Stellenbosch dagga farm gets go-ahead

A cannabis plant. Picture: Aletta Harrison/News24
A cannabis plant. Picture: Aletta Harrison/News24

A farm in Stellenbosch has been granted the first Western Cape licence to start growing dagga.

The cannabis company Felbridge, which will produce dagga on a farm near Stellenbosch, has been granted a licence by the South African Health Products Regulatory Authority.

The application process started in October 2017, and required police clearances, site plans and detailed company information. Felbridge also needed an agreement from overseas buyers for its produce, says the company’s Leslie Zetler. 

South Africa hasn’t yet issued licences to local manufacturers of dagga products, but four other companies have already received cultivation licences in other parts of the country, including in Upington and Durban

Felbridge is converting a sweet pepper plantation, including a large greenhouse, into a dagga plant, and is currently securing seeds from Spain. This is subject to approval from the department of agriculture, it hasn’t started growing the cannabis yet.

It received a licence to grow 14 000 square metres, but will take a phased approach, says Zetler. First, 150 square metres will be cultivated to test the produce. When it is satisfied with the produce, 5 000 square metres, mostly located in a greenhouse, will be developed.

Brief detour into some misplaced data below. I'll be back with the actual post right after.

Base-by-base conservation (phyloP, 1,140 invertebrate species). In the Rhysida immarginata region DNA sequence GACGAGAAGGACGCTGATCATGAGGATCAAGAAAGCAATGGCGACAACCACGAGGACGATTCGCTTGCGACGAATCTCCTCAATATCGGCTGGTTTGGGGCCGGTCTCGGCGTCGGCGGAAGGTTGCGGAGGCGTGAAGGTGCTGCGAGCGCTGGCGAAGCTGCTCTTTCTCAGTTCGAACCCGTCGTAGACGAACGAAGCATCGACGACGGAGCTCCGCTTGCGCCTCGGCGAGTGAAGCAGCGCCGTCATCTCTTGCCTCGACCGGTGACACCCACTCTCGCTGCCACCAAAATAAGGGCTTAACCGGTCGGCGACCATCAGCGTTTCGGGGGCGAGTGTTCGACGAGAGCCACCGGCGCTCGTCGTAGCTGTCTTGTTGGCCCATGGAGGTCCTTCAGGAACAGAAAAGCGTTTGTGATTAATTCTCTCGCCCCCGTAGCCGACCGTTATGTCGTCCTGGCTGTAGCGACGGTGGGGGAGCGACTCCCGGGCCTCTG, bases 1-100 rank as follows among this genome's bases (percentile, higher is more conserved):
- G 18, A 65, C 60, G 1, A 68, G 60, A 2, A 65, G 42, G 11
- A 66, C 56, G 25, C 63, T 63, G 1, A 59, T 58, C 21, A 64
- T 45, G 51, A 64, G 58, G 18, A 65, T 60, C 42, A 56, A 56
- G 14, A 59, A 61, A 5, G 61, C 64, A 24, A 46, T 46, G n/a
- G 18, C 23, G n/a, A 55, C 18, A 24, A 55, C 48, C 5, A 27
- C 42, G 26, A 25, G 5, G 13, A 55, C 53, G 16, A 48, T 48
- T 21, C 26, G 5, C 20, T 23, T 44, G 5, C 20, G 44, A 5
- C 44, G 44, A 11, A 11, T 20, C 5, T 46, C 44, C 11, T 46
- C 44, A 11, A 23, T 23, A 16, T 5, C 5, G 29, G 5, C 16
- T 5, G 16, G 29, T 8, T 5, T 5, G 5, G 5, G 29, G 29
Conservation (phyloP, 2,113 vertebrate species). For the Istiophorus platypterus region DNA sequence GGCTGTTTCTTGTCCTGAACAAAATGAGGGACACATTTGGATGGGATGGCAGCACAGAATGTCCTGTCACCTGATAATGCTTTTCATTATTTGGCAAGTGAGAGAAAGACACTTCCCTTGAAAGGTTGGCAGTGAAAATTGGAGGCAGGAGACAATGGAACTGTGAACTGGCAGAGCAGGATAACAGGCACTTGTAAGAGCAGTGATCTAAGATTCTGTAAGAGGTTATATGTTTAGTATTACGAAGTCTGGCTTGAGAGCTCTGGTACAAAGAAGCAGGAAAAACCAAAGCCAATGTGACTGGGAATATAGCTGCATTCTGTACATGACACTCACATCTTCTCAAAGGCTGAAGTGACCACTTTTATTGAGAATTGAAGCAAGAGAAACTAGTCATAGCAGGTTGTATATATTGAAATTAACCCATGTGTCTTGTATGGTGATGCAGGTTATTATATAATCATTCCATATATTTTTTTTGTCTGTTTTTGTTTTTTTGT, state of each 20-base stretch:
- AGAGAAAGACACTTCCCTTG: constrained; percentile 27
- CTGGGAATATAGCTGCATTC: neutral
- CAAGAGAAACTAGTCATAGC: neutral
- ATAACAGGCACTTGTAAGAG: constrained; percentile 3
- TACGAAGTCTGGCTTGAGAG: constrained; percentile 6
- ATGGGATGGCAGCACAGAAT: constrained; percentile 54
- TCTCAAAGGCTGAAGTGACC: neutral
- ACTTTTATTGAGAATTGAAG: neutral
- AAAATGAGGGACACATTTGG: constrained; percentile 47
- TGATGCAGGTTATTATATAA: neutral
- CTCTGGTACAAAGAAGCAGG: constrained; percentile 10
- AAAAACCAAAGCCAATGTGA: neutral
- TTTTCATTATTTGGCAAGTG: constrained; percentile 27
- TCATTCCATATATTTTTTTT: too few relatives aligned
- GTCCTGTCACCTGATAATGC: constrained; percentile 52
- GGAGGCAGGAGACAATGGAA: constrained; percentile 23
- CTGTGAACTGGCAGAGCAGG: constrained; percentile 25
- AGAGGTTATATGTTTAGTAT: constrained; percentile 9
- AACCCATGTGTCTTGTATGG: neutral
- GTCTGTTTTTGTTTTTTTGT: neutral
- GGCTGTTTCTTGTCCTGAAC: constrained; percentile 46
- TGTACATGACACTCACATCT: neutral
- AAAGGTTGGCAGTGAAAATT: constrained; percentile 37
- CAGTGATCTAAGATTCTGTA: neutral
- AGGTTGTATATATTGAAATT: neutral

Zetler expects a yield of four to five crops a year. He said that the company invested “quite a bit” into securing the dagga plantation.

The commercial dagga industry received a massive boost by the Constitutional Court's ruling last year that personal use of dagga is no longer a crime. Earlier this year, Cannabidiol (CBD), a compound derived from dagga, was removed from South Africa's list of highly-controlled drugs, and it is now officially available on prescription.

According to one report, the South African domestic market for cannabis and related products – excluding consumer CBD products, will be worth around R27bn by 2023.

The estimated cost of a setting up a facility and preparing an application will cost aspirant dagga cultivators between R3m and R5m, according to a report by Landbouweekblad.

Felbridge is majority owned by members of the Zetler family, which is well-known strawberry producers. A prominent member of the family, farmer Jeffrey Zetler, was killed last year during a robbery.

The article has been changed to correct the location of the farm.

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